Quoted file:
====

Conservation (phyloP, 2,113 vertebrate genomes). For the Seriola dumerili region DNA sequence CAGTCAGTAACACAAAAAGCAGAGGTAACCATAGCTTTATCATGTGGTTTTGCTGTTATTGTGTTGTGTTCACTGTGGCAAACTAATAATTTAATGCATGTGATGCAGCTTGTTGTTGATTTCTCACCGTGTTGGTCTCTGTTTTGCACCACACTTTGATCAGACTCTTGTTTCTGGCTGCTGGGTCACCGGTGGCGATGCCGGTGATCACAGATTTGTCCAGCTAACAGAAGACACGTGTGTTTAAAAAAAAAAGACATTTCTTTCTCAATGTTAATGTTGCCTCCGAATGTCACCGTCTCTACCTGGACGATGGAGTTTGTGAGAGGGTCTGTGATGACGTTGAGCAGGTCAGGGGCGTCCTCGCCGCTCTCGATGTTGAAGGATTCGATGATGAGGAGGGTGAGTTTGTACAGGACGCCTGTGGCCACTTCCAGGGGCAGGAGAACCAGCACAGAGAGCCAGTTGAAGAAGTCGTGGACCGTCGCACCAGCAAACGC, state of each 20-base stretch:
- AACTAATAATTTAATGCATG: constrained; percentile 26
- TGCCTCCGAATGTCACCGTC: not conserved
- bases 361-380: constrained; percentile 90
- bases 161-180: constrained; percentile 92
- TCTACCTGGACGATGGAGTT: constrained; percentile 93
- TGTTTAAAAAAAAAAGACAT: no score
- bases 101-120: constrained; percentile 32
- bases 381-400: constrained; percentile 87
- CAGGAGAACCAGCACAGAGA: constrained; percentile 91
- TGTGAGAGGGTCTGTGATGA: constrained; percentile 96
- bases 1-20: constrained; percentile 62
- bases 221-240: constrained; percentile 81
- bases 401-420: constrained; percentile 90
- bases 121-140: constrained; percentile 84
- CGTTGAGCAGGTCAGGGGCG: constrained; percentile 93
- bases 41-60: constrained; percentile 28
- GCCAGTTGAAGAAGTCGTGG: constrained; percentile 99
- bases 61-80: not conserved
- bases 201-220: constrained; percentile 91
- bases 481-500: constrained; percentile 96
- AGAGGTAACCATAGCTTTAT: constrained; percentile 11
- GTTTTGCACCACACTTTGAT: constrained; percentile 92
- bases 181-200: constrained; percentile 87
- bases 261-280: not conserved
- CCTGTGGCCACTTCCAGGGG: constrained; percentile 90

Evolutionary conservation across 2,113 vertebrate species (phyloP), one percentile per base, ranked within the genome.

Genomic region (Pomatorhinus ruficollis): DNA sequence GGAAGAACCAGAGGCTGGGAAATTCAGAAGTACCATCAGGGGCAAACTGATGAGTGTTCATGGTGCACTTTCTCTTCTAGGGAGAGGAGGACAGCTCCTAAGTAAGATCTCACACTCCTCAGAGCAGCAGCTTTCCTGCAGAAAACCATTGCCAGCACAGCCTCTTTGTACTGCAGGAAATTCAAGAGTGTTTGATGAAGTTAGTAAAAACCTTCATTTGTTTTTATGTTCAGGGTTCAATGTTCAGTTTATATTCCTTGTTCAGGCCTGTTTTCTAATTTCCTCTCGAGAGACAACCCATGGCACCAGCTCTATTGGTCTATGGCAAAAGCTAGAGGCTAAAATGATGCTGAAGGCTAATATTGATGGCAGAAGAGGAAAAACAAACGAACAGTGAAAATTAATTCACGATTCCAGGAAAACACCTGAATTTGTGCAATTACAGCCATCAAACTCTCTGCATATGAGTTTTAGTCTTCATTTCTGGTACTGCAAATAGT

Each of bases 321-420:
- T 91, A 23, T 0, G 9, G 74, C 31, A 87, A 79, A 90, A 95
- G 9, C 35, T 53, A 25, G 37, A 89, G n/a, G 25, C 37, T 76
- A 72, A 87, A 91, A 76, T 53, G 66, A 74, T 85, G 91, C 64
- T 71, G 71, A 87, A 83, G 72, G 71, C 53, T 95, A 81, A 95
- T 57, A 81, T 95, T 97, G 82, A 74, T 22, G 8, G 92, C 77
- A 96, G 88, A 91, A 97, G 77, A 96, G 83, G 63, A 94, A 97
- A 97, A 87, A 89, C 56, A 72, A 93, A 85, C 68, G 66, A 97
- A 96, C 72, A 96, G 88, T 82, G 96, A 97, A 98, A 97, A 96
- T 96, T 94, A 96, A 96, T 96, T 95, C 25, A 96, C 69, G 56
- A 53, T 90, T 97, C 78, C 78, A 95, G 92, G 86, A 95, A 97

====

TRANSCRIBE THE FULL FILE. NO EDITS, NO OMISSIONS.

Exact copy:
Conservation (phyloP, 2,113 vertebrate genomes). For the Seriola dumerili region DNA sequence CAGTCAGTAACACAAAAAGCAGAGGTAACCATAGCTTTATCATGTGGTTTTGCTGTTATTGTGTTGTGTTCACTGTGGCAAACTAATAATTTAATGCATGTGATGCAGCTTGTTGTTGATTTCTCACCGTGTTGGTCTCTGTTTTGCACCACACTTTGATCAGACTCTTGTTTCTGGCTGCTGGGTCACCGGTGGCGATGCCGGTGATCACAGATTTGTCCAGCTAACAGAAGACACGTGTGTTTAAAAAAAAAAGACATTTCTTTCTCAATGTTAATGTTGCCTCCGAATGTCACCGTCTCTACCTGGACGATGGAGTTTGTGAGAGGGTCTGTGATGACGTTGAGCAGGTCAGGGGCGTCCTCGCCGCTCTCGATGTTGAAGGATTCGATGATGAGGAGGGTGAGTTTGTACAGGACGCCTGTGGCCACTTCCAGGGGCAGGAGAACCAGCACAGAGAGCCAGTTGAAGAAGTCGTGGACCGTCGCACCAGCAAACGC, state of each 20-base stretch:
- AACTAATAATTTAATGCATG: constrained; percentile 26
- TGCCTCCGAATGTCACCGTC: not conserved
- bases 361-380: constrained; percentile 90
- bases 161-180: constrained; percentile 92
- TCTACCTGGACGATGGAGTT: constrained; percentile 93
- TGTTTAAAAAAAAAAGACAT: no score
- bases 101-120: constrained; percentile 32
- bases 381-400: constrained; percentile 87
- CAGGAGAACCAGCACAGAGA: constrained; percentile 91
- TGTGAGAGGGTCTGTGATGA: constrained; percentile 96
- bases 1-20: constrained; percentile 62
- bases 221-240: constrained; percentile 81
- bases 401-420: constrained; percentile 90
- bases 121-140: constrained; percentile 84
- CGTTGAGCAGGTCAGGGGCG: constrained; percentile 93
- bases 41-60: constrained; percentile 28
- GCCAGTTGAAGAAGTCGTGG: constrained; percentile 99
- bases 61-80: not conserved
- bases 201-220: constrained; percentile 91
- bases 481-500: constrained; percentile 96
- AGAGGTAACCATAGCTTTAT: constrained; percentile 11
- GTTTTGCACCACACTTTGAT: constrained; percentile 92
- bases 181-200: constrained; percentile 87
- bases 261-280: not conserved
- CCTGTGGCCACTTCCAGGGG: constrained; percentile 90

Evolutionary conservation across 2,113 vertebrate species (phyloP), one percentile per base, ranked within the genome.

Genomic region (Pomatorhinus ruficollis): DNA sequence GGAAGAACCAGAGGCTGGGAAATTCAGAAGTACCATCAGGGGCAAACTGATGAGTGTTCATGGTGCACTTTCTCTTCTAGGGAGAGGAGGACAGCTCCTAAGTAAGATCTCACACTCCTCAGAGCAGCAGCTTTCCTGCAGAAAACCATTGCCAGCACAGCCTCTTTGTACTGCAGGAAATTCAAGAGTGTTTGATGAAGTTAGTAAAAACCTTCATTTGTTTTTATGTTCAGGGTTCAATGTTCAGTTTATATTCCTTGTTCAGGCCTGTTTTCTAATTTCCTCTCGAGAGACAACCCATGGCACCAGCTCTATTGGTCTATGGCAAAAGCTAGAGGCTAAAATGATGCTGAAGGCTAATATTGATGGCAGAAGAGGAAAAACAAACGAACAGTGAAAATTAATTCACGATTCCAGGAAAACACCTGAATTTGTGCAATTACAGCCATCAAACTCTCTGCATATGAGTTTTAGTCTTCATTTCTGGTACTGCAAATAGT

Each of bases 321-420:
- T 91, A 23, T 0, G 9, G 74, C 31, A 87, A 79, A 90, A 95
- G 9, C 35, T 53, A 25, G 37, A 89, G n/a, G 25, C 37, T 76
- A 72, A 87, A 91, A 76, T 53, G 66, A 74, T 85, G 91, C 64
- T 71, G 71, A 87, A 83, G 72, G 71, C 53, T 95, A 81, A 95
- T 57, A 81, T 95, T 97, G 82, A 74, T 22, G 8, G 92, C 77
- A 96, G 88, A 91, A 97, G 77, A 96, G 83, G 63, A 94, A 97
- A 97, A 87, A 89, C 56, A 72, A 93, A 85, C 68, G 66, A 97
- A 96, C 72, A 96, G 88, T 82, G 96, A 97, A 98, A 97, A 96
- T 96, T 94, A 96, A 96, T 96, T 95, C 25, A 96, C 69, G 56
- A 53, T 90, T 97, C 78, C 78, A 95, G 92, G 86, A 95, A 97